Immigration Takes Center Stage at GOP YouTube Debate
In a format the public says it prefers — “regular people,” not journalists, posing the questions — immigration emerged as the hot-button issue. Were the candidates’ answers in sync with GOP voters’ opinions?
Between Here and There: How Attached Do Latino Immigrants Remain to Their Native Country?
Most maintain some kind of connection to their native country, but only one-in-ten can be considered to be highly attached.
World Publics Welcome Global Trade — But Not Immigration
A 47-nation survey finds broad support for the key tenets of economic globalization, including free trade, multinational corporations and free markets. Yet concerns exist about inequality, threats to traditional culture, threats to the environment and threats posed by immigration.
Did Talk Hosts Help Derail the Immigration Bill?
PEJ’s Talk Show Index finds immigration was the second-most popular topic from May 13-June 8, and airwaves discussion was dominated by hosts opposed to the legislation who often referred to it with the politically damning term “amnesty bill.”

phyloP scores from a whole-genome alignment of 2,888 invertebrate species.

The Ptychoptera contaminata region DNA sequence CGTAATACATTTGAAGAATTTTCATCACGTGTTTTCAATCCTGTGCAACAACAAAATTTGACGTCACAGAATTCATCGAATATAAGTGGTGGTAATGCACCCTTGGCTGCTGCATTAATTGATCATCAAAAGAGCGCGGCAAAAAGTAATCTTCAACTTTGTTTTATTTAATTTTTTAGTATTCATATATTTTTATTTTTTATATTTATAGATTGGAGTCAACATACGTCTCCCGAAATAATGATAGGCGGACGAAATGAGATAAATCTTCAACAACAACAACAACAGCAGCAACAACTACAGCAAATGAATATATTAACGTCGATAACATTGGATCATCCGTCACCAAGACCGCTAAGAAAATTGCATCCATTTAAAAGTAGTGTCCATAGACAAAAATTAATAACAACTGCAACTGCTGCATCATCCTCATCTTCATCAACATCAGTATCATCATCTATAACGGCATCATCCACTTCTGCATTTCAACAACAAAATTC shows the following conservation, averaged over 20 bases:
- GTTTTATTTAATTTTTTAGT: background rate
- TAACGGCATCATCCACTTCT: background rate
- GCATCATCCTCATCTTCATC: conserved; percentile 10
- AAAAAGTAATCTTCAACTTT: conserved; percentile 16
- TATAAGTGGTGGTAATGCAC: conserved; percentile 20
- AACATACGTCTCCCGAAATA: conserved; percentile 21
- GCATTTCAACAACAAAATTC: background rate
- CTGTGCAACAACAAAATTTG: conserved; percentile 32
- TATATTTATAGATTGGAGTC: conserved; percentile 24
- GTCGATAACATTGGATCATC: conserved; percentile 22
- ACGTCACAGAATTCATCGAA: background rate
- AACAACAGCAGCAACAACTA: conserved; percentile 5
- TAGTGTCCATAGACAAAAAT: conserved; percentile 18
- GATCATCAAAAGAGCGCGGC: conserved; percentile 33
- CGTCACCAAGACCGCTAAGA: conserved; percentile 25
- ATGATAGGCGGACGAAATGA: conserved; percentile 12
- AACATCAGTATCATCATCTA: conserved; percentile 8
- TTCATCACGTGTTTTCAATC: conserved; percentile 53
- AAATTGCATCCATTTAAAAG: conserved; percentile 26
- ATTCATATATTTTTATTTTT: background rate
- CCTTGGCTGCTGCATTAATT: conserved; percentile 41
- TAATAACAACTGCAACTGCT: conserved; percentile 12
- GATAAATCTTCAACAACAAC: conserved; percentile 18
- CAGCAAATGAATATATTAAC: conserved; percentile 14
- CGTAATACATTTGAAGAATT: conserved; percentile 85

Mixed Views on Immigration Bill
The public is ambivalent about the immigration bill being debated in the Senate, but a majority favors one of its key goals – providing a way for illegal aliens to become citizens. The public supports such a provision even when it is described as “amnesty,” a new Pew survey finds.
The Immigration Divide
With his renewed push for a comprehensive immigration bill, President Bush is advancing a potentially powerful political wedge issue, but one with an unlikely twist: Immigration fractures the president’s own party at least as much as it divides the opposition.
2006 National Survey of Latinos: The Immigration Debate
New survey finds Hispanics in the U.S. are feeling discriminated against, politically energized and unified following the immigration policy debate and the pro-immigration marches this spring.
Muslims in Europe
Muslims living in Europe worry about their future, and many say they have had a bad experience as a result of their religion or ethnicity. But Muslims there do not generally believe most Europeans are hostile toward people of their faith.
Attitudes Toward Immigration in Red and Blue
New analysis finds predominantly Republican “red” as well as swing counties significantly more opposed to immigration – both legal and illegal – than are predominantly Democratic “blue” counties, where immigrants are much more populous.
Attitudes Toward Immigration: In the Pulpit and the Pew
Church leaders and members don’t always agree about undocumented migrants.